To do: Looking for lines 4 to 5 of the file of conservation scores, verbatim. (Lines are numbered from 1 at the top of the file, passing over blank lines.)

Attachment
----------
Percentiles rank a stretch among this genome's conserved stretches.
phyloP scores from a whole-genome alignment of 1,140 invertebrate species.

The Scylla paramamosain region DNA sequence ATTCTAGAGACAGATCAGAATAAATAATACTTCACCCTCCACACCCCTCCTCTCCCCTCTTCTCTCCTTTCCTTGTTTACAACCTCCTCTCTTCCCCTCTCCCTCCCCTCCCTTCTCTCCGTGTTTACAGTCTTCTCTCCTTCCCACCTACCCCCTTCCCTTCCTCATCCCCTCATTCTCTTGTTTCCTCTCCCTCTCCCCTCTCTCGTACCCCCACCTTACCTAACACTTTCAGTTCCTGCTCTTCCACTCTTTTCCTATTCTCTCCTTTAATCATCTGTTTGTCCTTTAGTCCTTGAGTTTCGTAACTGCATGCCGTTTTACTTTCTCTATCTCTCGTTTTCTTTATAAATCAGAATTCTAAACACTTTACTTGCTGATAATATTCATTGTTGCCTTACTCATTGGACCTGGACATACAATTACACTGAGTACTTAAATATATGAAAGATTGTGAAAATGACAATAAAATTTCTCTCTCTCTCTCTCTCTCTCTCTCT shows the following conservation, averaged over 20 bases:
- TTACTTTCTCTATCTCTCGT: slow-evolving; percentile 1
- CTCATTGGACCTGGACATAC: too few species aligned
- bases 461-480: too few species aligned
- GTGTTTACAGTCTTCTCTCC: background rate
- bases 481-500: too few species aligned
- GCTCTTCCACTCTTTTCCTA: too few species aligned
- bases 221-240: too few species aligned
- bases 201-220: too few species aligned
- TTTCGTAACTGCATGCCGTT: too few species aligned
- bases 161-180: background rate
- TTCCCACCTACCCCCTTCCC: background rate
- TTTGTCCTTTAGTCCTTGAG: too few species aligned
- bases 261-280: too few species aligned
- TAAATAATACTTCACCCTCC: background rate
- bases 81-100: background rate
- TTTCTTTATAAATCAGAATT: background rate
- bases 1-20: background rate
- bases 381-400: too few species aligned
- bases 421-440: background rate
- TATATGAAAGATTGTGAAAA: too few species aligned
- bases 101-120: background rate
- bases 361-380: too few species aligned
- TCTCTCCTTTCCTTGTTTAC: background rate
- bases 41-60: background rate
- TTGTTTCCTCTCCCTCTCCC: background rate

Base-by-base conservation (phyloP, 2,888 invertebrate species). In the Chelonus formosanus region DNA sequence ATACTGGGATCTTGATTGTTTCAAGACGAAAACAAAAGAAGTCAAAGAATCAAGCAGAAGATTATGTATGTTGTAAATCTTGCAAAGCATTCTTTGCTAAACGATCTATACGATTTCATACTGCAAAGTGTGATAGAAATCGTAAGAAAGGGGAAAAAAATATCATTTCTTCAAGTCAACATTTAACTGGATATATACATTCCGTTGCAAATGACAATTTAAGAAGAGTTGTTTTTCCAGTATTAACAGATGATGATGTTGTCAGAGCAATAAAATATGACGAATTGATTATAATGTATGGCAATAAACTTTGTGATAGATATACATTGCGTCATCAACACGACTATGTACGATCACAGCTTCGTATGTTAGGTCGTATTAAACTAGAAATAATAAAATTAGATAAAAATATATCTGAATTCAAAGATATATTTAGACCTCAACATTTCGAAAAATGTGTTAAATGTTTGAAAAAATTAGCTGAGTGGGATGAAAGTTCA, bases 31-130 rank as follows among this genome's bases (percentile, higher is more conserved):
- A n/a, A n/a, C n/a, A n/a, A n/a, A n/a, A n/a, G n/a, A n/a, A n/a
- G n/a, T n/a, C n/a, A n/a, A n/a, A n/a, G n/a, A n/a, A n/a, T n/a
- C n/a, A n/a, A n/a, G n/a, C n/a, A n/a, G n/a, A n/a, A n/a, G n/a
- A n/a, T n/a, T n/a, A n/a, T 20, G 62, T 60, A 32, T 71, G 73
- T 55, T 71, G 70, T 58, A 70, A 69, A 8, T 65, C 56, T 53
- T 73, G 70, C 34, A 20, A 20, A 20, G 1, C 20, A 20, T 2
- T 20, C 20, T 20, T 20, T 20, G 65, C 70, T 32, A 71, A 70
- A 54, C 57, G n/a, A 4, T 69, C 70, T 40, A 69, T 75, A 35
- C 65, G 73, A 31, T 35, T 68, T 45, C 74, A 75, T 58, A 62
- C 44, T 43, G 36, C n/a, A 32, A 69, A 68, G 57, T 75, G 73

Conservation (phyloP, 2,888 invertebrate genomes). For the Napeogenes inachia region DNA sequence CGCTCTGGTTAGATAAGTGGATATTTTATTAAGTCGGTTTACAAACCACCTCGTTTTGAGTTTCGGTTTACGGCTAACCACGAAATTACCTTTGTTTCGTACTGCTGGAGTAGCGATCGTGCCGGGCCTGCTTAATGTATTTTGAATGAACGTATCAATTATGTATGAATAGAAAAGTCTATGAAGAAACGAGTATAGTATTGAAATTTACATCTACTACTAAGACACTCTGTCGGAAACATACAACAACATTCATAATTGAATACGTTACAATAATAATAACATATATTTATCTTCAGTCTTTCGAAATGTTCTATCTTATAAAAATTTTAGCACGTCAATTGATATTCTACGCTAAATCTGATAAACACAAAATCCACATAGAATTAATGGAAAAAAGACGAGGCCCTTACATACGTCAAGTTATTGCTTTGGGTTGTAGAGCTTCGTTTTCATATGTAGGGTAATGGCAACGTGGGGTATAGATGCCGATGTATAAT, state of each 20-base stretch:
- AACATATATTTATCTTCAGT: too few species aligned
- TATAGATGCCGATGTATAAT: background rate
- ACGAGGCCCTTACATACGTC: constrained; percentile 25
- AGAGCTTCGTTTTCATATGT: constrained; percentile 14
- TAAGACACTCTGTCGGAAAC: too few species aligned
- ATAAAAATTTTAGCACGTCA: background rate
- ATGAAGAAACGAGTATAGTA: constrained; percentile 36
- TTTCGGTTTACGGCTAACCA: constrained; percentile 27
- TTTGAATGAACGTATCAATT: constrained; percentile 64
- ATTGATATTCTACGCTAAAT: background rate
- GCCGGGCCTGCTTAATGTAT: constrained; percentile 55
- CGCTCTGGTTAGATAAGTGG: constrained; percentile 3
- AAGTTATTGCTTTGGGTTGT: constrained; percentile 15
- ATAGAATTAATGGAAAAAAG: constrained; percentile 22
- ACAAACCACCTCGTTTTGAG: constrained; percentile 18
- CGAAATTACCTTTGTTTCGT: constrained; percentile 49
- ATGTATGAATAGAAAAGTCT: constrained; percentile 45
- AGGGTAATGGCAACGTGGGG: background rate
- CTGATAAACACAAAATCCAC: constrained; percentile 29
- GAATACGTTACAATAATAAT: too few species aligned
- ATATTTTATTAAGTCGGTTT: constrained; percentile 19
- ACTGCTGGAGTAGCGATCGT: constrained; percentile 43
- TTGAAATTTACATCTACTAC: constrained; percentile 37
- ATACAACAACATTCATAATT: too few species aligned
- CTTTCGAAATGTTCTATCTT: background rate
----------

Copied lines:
- TTACTTTCTCTATCTCTCGT: slow-evolving; percentile 1
- CTCATTGGACCTGGACATAC: too few species aligned